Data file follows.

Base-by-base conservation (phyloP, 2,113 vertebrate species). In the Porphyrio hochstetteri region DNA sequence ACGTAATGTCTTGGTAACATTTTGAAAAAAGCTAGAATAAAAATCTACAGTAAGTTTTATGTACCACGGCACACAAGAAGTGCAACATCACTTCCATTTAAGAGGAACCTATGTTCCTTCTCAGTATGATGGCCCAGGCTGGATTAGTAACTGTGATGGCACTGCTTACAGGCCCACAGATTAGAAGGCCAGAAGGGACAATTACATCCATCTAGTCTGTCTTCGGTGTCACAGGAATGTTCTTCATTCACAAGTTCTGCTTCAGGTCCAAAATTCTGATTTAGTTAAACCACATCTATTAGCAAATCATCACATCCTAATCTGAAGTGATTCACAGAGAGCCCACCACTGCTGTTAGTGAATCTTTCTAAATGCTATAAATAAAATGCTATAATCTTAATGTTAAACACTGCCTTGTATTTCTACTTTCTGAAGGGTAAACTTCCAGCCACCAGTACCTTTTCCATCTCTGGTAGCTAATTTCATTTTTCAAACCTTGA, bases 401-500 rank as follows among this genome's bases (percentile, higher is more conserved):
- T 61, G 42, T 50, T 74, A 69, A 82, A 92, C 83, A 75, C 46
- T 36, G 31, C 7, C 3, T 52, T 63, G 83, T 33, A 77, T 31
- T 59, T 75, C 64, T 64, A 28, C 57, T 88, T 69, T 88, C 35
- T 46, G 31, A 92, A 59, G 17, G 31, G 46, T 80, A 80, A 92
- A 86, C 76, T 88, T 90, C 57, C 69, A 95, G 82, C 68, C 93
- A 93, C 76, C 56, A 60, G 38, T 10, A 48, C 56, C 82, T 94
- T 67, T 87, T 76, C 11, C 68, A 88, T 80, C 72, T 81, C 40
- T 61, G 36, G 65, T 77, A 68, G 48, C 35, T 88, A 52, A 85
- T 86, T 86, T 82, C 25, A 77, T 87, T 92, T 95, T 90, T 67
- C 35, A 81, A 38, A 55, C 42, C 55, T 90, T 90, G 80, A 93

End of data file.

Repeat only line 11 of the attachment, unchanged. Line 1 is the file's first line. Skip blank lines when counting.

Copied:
- C 35, A 81, A 38, A 55, C 42, C 55, T 90, T 90, G 80, A 93